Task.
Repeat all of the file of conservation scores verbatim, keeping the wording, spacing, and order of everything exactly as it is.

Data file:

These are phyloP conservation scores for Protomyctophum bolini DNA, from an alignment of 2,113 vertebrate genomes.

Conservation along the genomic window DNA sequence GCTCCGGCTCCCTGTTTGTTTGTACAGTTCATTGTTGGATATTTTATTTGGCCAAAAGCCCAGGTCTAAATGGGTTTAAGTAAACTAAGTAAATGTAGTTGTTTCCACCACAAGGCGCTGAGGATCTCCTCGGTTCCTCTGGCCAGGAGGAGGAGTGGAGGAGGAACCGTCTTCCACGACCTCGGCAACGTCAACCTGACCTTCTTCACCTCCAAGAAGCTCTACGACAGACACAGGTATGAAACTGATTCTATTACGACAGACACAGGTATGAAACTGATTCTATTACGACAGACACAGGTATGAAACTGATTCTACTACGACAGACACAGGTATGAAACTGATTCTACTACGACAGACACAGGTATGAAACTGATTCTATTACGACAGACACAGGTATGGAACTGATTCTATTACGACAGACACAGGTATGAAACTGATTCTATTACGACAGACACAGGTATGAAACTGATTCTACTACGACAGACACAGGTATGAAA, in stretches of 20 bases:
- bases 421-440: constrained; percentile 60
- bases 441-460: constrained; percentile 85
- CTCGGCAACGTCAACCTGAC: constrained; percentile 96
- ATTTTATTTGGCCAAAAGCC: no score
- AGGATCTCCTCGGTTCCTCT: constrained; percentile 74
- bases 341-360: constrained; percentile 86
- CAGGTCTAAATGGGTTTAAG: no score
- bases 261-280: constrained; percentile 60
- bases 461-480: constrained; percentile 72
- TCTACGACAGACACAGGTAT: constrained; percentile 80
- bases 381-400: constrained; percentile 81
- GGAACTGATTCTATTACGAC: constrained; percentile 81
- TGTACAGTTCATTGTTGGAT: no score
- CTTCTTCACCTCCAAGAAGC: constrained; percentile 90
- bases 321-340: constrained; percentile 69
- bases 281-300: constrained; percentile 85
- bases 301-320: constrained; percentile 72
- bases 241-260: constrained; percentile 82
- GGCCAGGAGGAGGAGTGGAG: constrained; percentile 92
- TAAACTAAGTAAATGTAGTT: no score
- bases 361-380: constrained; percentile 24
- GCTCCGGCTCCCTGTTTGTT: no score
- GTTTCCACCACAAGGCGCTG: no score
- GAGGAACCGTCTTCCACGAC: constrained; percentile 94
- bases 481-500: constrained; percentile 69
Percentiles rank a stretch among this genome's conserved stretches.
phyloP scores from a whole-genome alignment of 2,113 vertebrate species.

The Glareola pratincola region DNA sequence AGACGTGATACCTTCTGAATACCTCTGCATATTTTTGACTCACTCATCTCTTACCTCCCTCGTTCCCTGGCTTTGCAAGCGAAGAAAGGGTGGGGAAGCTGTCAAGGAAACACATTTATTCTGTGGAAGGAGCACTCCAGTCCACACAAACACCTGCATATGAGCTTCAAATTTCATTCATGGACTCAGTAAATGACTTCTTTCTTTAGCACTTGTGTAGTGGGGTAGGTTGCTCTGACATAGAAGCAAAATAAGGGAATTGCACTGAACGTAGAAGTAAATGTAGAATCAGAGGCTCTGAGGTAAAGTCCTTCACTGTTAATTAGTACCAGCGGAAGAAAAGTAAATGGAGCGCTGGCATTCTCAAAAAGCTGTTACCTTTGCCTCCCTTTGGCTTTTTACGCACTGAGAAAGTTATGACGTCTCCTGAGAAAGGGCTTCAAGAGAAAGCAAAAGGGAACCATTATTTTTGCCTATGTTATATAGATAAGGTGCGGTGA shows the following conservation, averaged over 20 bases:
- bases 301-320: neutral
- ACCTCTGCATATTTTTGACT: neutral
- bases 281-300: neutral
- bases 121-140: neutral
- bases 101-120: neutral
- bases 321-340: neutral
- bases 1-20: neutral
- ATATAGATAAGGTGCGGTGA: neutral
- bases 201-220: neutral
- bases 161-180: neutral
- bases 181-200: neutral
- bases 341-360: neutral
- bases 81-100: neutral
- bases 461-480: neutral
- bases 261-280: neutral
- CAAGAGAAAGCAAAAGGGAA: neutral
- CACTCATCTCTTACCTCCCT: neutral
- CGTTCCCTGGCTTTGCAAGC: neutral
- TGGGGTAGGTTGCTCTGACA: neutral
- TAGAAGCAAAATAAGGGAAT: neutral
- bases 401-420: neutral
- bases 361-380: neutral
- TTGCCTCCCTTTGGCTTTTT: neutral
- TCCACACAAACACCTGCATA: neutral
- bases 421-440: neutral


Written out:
These are phyloP conservation scores for Protomyctophum bolini DNA, from an alignment of 2,113 vertebrate genomes.

Conservation along the genomic window DNA sequence GCTCCGGCTCCCTGTTTGTTTGTACAGTTCATTGTTGGATATTTTATTTGGCCAAAAGCCCAGGTCTAAATGGGTTTAAGTAAACTAAGTAAATGTAGTTGTTTCCACCACAAGGCGCTGAGGATCTCCTCGGTTCCTCTGGCCAGGAGGAGGAGTGGAGGAGGAACCGTCTTCCACGACCTCGGCAACGTCAACCTGACCTTCTTCACCTCCAAGAAGCTCTACGACAGACACAGGTATGAAACTGATTCTATTACGACAGACACAGGTATGAAACTGATTCTATTACGACAGACACAGGTATGAAACTGATTCTACTACGACAGACACAGGTATGAAACTGATTCTACTACGACAGACACAGGTATGAAACTGATTCTATTACGACAGACACAGGTATGGAACTGATTCTATTACGACAGACACAGGTATGAAACTGATTCTATTACGACAGACACAGGTATGAAACTGATTCTACTACGACAGACACAGGTATGAAA, in stretches of 20 bases:
- bases 421-440: constrained; percentile 60
- bases 441-460: constrained; percentile 85
- CTCGGCAACGTCAACCTGAC: constrained; percentile 96
- ATTTTATTTGGCCAAAAGCC: no score
- AGGATCTCCTCGGTTCCTCT: constrained; percentile 74
- bases 341-360: constrained; percentile 86
- CAGGTCTAAATGGGTTTAAG: no score
- bases 261-280: constrained; percentile 60
- bases 461-480: constrained; percentile 72
- TCTACGACAGACACAGGTAT: constrained; percentile 80
- bases 381-400: constrained; percentile 81
- GGAACTGATTCTATTACGAC: constrained; percentile 81
- TGTACAGTTCATTGTTGGAT: no score
- CTTCTTCACCTCCAAGAAGC: constrained; percentile 90
- bases 321-340: constrained; percentile 69
- bases 281-300: constrained; percentile 85
- bases 301-320: constrained; percentile 72
- bases 241-260: constrained; percentile 82
- GGCCAGGAGGAGGAGTGGAG: constrained; percentile 92
- TAAACTAAGTAAATGTAGTT: no score
- bases 361-380: constrained; percentile 24
- GCTCCGGCTCCCTGTTTGTT: no score
- GTTTCCACCACAAGGCGCTG: no score
- GAGGAACCGTCTTCCACGAC: constrained; percentile 94
- bases 481-500: constrained; percentile 69
Percentiles rank a stretch among this genome's conserved stretches.
phyloP scores from a whole-genome alignment of 2,113 vertebrate species.

The Glareola pratincola region DNA sequence AGACGTGATACCTTCTGAATACCTCTGCATATTTTTGACTCACTCATCTCTTACCTCCCTCGTTCCCTGGCTTTGCAAGCGAAGAAAGGGTGGGGAAGCTGTCAAGGAAACACATTTATTCTGTGGAAGGAGCACTCCAGTCCACACAAACACCTGCATATGAGCTTCAAATTTCATTCATGGACTCAGTAAATGACTTCTTTCTTTAGCACTTGTGTAGTGGGGTAGGTTGCTCTGACATAGAAGCAAAATAAGGGAATTGCACTGAACGTAGAAGTAAATGTAGAATCAGAGGCTCTGAGGTAAAGTCCTTCACTGTTAATTAGTACCAGCGGAAGAAAAGTAAATGGAGCGCTGGCATTCTCAAAAAGCTGTTACCTTTGCCTCCCTTTGGCTTTTTACGCACTGAGAAAGTTATGACGTCTCCTGAGAAAGGGCTTCAAGAGAAAGCAAAAGGGAACCATTATTTTTGCCTATGTTATATAGATAAGGTGCGGTGA shows the following conservation, averaged over 20 bases:
- bases 301-320: neutral
- ACCTCTGCATATTTTTGACT: neutral
- bases 281-300: neutral
- bases 121-140: neutral
- bases 101-120: neutral
- bases 321-340: neutral
- bases 1-20: neutral
- ATATAGATAAGGTGCGGTGA: neutral
- bases 201-220: neutral
- bases 161-180: neutral
- bases 181-200: neutral
- bases 341-360: neutral
- bases 81-100: neutral
- bases 461-480: neutral
- bases 261-280: neutral
- CAAGAGAAAGCAAAAGGGAA: neutral
- CACTCATCTCTTACCTCCCT: neutral
- CGTTCCCTGGCTTTGCAAGC: neutral
- TGGGGTAGGTTGCTCTGACA: neutral
- TAGAAGCAAAATAAGGGAAT: neutral
- bases 401-420: neutral
- bases 361-380: neutral
- TTGCCTCCCTTTGGCTTTTT: neutral
- TCCACACAAACACCTGCATA: neutral
- bases 421-440: neutral